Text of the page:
ANGELES CITY -- “Arts and culture is really alive in Angeles city. The opening of Bale-Balayan further proves our collaborative commitment in inculcating the value of Filipino identity to the young generation.”
Thus said Mayor Edgardo Pamintuan during the inauguration of Peter de Vera’s “Bale-Balayan: A Museum for the Poor and a Center for Transformation Through the Arts” held August 15.
“The center was conceptualized under the vision of making arts and culture reachable and available to everyone, even to the poorest of the poor,” said De Vera, the museum's executive director.
“Bale-Balayan”, which is located in Barangay Sta. Teresita, shares its selection of viewing and reading materials which mostly tackles Filipino and Asian heritage, culture, and arts for free with its open library.
The center is divided into sections, with its main edifice housing the group’s collection of fabrics, art masterpieces, wood carvings, fixtures and indigenous materials that represent the Cordillera region, the Spanish, Muslim, and rural Philippines.
Bale Panalangin or the Prayer Room houses the center’s collection of visual masterpieces and interpretation of the “Stations of the Cross” that are being exhibited annually in “Panata at Panalangin” which utilizes flagellant’s blood as the primary medium.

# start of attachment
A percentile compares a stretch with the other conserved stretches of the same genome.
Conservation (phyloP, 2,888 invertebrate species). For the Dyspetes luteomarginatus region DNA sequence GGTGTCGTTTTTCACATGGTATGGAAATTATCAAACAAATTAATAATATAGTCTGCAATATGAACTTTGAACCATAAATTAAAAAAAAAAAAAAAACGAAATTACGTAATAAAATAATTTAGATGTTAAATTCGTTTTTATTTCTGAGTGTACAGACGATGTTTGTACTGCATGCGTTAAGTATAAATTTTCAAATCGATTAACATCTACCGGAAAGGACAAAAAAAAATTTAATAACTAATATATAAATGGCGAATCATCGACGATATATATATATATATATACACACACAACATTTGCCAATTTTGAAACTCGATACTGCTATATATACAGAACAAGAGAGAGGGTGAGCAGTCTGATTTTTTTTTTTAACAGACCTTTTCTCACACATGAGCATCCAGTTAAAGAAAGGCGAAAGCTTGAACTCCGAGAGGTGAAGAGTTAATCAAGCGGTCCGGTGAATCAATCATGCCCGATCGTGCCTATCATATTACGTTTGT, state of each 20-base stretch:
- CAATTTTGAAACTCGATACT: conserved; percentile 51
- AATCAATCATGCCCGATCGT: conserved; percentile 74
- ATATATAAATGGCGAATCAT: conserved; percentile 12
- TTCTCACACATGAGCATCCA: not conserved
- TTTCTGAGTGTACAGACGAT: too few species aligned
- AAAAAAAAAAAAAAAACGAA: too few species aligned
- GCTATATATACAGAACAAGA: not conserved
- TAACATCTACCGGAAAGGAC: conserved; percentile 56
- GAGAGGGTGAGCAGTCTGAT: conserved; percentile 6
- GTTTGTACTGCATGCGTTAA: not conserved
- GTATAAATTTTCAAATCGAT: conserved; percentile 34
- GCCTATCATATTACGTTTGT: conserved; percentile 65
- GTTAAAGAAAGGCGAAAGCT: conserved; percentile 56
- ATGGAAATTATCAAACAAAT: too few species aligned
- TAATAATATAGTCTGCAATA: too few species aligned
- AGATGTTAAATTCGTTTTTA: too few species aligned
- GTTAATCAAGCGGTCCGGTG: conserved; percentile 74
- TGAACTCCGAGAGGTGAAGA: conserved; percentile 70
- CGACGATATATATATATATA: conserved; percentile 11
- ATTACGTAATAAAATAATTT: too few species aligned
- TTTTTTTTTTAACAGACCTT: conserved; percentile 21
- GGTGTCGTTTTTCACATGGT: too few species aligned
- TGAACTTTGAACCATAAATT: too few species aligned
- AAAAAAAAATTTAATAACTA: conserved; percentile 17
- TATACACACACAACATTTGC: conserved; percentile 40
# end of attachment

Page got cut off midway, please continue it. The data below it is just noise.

The worship room also contains the image of “Our Lady of Monserrat”, a rare image of Virgin Mary and infant Christ venerated at Santa Maria de Monserrat monastery in the Monserrat Mountain in Catalonia, Spain.
The center will also be the home of Sinukwan Kapampangan which has been a partner of the city government for its cultural events and advocacies.
Chief executives Willy Tan and Patrick Tan of Hausland Development Corporation also joined the inauguration rites as main contributors to the renovation and construction of De Vera’s residence into a museum.
Pamintuan lauded De Vera for this philanthropic work which will benefit the indigent sector of the city in the long run.
"Let us face it – there are some who cannot even pay for a visit in a museum. But with Bale-Balayan complementing our Museo ning Angeles and soon, the Philippine Museum of Social History, our people will never be deprived of a cultural experience,” said Pamintuan.
De Vera, who is also a recipient of the city’s PAMANA Award for Culture and Arts, said that Bale-Balayan will soon provide livelihood opportunities in accessory-making, lantern-making, pottery, and wood carving to youth in partnership with local artists and the city government.
It will also offer special dance sessions to children with special conditions as a form of therapy.